“watch the gap”/”stand clear of the closing doors, please!”: transit voices

I have a little known dream: to be the voice of the NYC Subway system. I would settle for NJTransit. I can totally say “The next station stop is Secaucus Junction. WHEN LEAVING THE TRAIN, PLEASE WATCH THE GAP” in a soothing and informational way. 


Someone has to be those voices, afterall. In many cases, the voices are from unknown persons even though their voice itself is famous. And boy are they soothing. They’re the Morgan Freemans of transit. In the case of NYC, the voice is a Bloomberg radio announcer. Which makes sense. Very New York. Very radio voice. One voice is heard EVERYWHERE, including airports. Her polite, Midwestern accent is definitely calming for any American traveling abroad.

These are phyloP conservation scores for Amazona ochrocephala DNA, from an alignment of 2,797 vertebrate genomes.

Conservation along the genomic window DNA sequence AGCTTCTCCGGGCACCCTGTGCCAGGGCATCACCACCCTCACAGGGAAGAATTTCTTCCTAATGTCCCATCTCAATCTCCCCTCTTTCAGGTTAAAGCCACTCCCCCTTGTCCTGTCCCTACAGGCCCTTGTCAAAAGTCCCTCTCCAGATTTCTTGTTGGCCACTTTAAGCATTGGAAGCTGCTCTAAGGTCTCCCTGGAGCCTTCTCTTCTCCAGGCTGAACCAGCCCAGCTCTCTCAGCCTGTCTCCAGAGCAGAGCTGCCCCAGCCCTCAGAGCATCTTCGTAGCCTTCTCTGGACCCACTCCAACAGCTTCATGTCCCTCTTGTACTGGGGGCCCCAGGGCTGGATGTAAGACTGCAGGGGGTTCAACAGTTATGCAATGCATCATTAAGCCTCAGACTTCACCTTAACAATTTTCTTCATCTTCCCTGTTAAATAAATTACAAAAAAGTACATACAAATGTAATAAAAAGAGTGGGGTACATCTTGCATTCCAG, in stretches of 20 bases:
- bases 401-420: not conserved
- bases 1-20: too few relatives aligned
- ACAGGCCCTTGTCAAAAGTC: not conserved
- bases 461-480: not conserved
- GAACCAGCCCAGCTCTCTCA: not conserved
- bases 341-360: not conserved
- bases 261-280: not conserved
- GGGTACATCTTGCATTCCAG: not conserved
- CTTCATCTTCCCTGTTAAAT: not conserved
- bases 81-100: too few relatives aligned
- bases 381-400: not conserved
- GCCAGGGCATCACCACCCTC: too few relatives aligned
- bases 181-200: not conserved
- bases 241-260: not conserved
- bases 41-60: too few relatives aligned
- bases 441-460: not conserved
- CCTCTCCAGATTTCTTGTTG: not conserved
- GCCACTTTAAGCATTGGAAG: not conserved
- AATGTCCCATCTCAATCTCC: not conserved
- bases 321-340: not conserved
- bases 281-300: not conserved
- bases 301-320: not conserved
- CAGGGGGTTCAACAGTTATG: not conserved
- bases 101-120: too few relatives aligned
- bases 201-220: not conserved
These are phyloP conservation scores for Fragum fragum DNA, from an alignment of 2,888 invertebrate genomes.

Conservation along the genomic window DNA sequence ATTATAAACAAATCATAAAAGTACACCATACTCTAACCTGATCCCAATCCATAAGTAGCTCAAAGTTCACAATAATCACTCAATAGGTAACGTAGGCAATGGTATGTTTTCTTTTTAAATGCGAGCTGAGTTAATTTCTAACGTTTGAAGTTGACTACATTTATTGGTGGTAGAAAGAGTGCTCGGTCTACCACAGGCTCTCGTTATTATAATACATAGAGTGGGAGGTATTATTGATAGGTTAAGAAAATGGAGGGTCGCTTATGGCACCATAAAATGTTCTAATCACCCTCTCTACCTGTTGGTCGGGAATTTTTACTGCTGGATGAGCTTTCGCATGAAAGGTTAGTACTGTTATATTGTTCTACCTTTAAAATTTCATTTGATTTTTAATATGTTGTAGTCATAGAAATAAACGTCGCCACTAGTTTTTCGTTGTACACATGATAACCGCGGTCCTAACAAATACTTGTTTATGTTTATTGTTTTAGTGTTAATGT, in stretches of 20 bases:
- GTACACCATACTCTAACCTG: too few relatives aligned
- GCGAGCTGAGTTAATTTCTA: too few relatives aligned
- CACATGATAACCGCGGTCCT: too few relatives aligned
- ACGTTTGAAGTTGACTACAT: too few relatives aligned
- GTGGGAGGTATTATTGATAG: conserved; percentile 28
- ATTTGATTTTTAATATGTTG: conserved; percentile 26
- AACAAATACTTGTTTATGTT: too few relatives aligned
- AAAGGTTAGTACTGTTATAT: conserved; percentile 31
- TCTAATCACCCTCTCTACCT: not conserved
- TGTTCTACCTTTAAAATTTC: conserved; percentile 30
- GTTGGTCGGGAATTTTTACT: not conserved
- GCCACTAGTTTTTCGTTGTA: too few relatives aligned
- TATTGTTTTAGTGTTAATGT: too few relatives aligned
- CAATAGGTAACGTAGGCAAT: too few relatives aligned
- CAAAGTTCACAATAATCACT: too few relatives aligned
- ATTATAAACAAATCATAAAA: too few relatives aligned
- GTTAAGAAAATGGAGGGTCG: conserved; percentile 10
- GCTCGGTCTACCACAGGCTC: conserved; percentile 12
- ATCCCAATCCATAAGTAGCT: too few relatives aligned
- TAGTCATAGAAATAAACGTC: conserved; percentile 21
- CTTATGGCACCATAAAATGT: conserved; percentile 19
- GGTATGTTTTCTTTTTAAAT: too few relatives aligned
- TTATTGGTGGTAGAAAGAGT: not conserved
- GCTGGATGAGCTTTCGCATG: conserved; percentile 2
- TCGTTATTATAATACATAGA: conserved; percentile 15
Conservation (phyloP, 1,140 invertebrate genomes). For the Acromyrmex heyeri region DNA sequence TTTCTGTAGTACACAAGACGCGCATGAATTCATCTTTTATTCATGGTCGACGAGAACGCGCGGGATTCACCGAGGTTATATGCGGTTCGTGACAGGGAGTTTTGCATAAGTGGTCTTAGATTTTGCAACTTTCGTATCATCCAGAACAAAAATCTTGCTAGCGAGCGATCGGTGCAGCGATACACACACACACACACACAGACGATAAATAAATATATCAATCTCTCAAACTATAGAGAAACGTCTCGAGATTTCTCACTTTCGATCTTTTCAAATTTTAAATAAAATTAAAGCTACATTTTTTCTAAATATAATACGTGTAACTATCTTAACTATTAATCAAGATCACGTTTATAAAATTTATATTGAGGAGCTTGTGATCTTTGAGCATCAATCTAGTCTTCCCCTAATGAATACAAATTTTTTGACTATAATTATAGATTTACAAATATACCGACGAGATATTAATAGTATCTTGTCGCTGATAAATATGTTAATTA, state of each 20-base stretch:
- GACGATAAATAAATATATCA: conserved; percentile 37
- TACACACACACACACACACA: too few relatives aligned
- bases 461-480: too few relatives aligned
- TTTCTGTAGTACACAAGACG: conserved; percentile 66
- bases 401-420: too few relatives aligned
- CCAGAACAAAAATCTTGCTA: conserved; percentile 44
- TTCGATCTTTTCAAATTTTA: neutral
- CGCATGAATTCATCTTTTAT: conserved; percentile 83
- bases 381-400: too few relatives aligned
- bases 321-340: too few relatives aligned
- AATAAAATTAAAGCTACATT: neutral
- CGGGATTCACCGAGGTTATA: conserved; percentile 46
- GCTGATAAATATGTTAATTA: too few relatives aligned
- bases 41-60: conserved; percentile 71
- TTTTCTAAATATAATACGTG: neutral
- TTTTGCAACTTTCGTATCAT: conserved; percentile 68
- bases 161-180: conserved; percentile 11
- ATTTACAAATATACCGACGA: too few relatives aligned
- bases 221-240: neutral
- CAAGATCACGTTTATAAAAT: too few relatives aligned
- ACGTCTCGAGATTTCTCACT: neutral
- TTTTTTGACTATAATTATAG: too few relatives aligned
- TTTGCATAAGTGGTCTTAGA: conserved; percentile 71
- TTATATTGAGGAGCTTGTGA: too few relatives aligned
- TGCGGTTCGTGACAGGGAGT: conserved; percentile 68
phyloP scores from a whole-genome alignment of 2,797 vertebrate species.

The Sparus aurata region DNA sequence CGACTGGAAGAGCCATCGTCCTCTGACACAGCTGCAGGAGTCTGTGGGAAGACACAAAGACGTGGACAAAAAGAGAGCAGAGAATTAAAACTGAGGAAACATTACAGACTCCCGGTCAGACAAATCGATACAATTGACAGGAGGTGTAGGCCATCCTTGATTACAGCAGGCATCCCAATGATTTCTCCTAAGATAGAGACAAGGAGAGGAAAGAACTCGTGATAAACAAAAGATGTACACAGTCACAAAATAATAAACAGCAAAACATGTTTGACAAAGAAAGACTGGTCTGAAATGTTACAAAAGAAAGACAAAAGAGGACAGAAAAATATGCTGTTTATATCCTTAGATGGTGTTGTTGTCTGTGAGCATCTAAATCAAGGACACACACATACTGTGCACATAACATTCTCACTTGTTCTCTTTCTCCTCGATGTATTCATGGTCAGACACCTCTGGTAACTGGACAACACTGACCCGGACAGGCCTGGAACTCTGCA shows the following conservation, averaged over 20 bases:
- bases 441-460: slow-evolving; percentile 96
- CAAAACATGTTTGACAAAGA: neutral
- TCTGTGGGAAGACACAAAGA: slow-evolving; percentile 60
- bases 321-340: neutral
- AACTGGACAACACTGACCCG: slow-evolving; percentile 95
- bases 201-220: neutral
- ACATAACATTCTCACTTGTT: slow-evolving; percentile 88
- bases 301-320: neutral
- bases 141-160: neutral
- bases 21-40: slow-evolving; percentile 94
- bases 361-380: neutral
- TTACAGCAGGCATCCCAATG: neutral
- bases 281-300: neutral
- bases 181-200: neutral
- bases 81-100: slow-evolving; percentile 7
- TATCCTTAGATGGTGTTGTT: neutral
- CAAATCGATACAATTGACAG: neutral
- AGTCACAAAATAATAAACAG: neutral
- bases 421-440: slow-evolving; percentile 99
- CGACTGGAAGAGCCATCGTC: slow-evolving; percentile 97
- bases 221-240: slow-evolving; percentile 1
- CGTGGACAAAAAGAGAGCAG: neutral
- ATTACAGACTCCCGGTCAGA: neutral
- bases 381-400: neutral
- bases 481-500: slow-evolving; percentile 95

But in some cases, that voice is a celebrity. Recently, in a promotion for a new show set in Queens, Awkwafina is now the voice of the 7 train – which connects Manhattan with Queens. It’s pretty funny stuff. In Vancouver, Seth Rogan is the voice of the Skytrain. 


Fun and joking aside, the transmission of information through an urban system such as transit is fascinating. It must be clear, understandable, perhaps calm, and informational. Physical signage that shapes wayfinding has a whole art and science behind it. One of my favorite things ever is in the Copenhagen airport painted lines on the floor leading directly to each individual place. Just follow the yellow painted road. What if there were an art and science behind aural information dispersal? I’ve heard somewhere that commands are given in a male voice and information in a female voice. But I can’t find any article or supporting evidence. It would be something interesting to studying, especially for understanding any hidden gender biases we have as a species.